Accuracy (Google Earth and sundials)

Sundial in the garden of Worcester Cathedral

A colleague draws a short line at the edge of the whiteboard recording the image of the window frame when the Sun shines in the classroom window and then carries on. As he is an enthusiastic and engaging teacher, the students’ attention is drawn away from the mark. The students are always amazed at how far the image of the window has moved 10 or 20 minutes later. He reminds them that we, the desks and chairs, and the building are on the surface of a planet that rotates once each 24 hours. In the short silence that follows, you can hear the reference frames shift.

The sundial was showing a few minutes before XII (the shadow of the gnomon was thick enough to cover 8 minutes worth of the scale) at 1304 BST. Worcester is about 2 and a quarter degrees West, so it should be about 8 minutes early compared to UT, and we are on British Summer Time at present, so that explains the hour. Not bad for a small metal plate and a simple gnomon. If my watch stays set correctly, I can estimate my latitude to a fraction of a degree or so by looking at a sundial (360 degrees in 24 hours, so 15 degrees in one hour, if a sundial is 4 minutes early it is one degree West).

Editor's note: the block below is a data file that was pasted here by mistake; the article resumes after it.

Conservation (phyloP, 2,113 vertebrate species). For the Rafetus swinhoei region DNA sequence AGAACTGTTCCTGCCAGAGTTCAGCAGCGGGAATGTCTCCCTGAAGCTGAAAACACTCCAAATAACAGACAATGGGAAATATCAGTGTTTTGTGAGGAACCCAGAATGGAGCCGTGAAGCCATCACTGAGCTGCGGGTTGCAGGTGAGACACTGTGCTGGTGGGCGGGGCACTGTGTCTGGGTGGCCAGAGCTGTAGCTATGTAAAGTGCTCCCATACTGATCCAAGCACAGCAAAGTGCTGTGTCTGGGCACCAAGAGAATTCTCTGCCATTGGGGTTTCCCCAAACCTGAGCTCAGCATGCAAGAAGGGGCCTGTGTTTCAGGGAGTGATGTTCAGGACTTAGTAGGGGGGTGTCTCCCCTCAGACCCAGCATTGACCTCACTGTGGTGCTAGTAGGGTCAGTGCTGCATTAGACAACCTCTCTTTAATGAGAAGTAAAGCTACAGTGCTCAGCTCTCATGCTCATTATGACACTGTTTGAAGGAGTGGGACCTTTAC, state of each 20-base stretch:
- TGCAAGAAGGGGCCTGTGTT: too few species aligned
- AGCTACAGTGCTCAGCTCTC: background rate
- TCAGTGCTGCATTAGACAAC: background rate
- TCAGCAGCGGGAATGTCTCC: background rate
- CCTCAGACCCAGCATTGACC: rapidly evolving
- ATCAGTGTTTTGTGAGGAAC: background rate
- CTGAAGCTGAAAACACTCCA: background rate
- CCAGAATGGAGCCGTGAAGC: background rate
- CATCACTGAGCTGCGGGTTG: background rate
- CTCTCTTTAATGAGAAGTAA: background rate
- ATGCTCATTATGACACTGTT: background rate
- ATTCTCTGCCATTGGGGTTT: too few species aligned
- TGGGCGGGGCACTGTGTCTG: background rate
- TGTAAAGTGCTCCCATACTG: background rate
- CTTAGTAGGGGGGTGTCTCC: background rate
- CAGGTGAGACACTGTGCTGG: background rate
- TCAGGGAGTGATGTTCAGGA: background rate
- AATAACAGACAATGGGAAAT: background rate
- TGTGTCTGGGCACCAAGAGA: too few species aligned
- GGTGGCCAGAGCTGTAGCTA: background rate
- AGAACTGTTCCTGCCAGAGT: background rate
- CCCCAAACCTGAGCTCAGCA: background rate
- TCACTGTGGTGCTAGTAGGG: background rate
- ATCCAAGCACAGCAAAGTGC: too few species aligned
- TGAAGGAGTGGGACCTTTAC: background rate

Worcester Cathedral Cloister garden Google Earth

Google Earth gives the latitude and longitude of the red spot (on the tree, but as photographed by the satellites in April 2007) as 52° 11’ 18.34” North and 2° 13’ 16.37” West. As the cloister garden is a couple of seconds or so of latitude across, and as the Google Earth images appear to be projected onto a slanting plane, I’m somewhat dubious about the last few decimal places!

A simple sum: circumference of the Earth is about 24000 miles, so each degree of latitude is about 67 miles (66 and two thirds by cancelling), so one minute of arc is about a mile and tenth. So a second of arc is about (1760 + 176) ÷ 60 or 32 yards. Google Earth is claiming 2 decimal places of arc second, a change of one digit in the last decimal place represents a distance of about 12 inches!

symbolism of Worcester Cloister garden

It is difficult for us now to understand the symbols that surrounded people in the decades after 1000 AD. The ‘great chain of being’ that provided meaning for them is explained in the history books but we can’t think like they did. Are we changing again? Will the Web and the services built on top of the ubiquitous network change the meaning of our streets and buildings?

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